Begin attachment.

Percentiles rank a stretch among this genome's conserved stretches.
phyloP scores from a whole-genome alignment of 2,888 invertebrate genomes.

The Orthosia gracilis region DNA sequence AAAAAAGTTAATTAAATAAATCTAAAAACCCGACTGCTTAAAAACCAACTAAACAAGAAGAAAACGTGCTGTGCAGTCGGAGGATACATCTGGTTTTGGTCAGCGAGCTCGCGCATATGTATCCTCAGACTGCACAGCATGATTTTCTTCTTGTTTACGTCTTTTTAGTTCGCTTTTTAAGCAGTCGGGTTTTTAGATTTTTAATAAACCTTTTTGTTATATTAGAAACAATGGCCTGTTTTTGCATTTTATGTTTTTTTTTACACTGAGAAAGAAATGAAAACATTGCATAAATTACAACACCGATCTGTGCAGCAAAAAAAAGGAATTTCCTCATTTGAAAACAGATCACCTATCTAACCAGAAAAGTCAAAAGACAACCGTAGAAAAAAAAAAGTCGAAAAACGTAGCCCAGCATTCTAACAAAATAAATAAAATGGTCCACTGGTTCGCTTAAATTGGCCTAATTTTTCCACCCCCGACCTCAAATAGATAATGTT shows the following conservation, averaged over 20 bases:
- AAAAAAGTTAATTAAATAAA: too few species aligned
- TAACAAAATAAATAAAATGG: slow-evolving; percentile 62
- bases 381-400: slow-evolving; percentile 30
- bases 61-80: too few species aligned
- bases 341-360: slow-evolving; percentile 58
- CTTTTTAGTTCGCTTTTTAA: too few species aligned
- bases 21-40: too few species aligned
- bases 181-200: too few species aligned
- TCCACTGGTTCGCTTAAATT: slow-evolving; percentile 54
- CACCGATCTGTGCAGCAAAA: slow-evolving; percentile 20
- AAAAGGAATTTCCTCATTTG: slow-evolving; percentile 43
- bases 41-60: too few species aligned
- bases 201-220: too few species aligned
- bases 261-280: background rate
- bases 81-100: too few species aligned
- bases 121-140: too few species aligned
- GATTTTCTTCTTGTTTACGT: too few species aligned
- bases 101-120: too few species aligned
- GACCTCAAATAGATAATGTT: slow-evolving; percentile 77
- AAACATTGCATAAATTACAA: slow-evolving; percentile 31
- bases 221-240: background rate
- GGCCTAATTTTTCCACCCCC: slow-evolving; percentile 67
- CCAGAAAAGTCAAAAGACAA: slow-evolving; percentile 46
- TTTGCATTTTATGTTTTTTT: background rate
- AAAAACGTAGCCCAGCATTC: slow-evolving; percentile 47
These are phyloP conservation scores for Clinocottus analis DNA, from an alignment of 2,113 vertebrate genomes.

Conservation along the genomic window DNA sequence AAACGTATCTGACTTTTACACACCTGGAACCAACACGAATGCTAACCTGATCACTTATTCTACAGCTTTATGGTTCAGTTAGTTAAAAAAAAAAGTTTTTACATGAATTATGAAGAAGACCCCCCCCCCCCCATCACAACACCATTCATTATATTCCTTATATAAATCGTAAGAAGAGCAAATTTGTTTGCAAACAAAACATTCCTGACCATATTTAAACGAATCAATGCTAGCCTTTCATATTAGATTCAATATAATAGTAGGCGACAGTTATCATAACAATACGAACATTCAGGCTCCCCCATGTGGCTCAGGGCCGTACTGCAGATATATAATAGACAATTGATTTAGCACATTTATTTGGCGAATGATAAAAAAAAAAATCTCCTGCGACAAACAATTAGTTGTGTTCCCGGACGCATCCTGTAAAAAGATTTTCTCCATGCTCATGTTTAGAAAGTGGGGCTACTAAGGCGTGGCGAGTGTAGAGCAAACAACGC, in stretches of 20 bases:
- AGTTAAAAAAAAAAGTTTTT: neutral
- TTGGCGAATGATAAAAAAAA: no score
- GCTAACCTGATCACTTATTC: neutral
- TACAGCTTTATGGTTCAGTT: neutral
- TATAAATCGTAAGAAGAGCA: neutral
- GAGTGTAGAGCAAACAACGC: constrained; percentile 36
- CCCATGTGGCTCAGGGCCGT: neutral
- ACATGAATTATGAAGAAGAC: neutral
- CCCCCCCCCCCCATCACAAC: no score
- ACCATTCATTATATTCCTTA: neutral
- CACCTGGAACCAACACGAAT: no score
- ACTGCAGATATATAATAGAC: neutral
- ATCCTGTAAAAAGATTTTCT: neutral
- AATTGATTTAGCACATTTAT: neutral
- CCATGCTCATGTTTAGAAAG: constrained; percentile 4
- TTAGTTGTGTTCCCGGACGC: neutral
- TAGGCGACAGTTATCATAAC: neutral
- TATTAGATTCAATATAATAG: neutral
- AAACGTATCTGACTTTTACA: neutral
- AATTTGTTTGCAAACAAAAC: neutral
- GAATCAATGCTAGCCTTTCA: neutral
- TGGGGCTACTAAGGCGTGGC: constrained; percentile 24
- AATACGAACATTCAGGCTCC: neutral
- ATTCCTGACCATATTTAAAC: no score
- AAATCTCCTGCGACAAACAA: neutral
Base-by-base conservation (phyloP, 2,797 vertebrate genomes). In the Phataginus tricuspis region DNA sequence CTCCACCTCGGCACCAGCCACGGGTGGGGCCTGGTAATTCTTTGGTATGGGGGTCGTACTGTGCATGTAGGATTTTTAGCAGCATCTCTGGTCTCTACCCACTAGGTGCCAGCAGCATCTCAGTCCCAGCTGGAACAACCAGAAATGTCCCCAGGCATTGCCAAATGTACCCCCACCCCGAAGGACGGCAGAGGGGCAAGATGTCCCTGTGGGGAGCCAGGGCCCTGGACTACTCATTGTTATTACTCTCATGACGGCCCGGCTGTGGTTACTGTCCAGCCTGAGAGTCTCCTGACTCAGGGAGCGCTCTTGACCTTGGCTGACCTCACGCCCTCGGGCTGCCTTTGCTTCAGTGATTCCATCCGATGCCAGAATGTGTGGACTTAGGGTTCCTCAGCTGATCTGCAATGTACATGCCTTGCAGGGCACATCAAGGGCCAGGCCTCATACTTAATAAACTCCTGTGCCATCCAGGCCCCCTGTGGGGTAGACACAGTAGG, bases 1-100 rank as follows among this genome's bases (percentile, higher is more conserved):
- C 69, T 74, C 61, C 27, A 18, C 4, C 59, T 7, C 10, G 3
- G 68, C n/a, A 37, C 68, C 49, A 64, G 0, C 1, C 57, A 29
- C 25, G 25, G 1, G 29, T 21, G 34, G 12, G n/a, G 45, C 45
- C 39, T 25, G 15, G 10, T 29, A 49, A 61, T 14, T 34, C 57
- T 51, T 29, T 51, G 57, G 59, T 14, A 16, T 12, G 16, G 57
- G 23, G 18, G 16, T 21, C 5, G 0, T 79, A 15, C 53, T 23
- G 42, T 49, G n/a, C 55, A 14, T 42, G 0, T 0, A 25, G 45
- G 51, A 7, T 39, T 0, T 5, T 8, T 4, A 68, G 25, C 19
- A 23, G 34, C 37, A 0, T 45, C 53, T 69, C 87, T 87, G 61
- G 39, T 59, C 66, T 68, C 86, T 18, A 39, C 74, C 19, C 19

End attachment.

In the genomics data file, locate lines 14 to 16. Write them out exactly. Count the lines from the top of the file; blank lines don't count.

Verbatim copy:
- AAAAGGAATTTCCTCATTTG: slow-evolving; percentile 43
- bases 41-60: too few species aligned
- bases 201-220: too few species aligned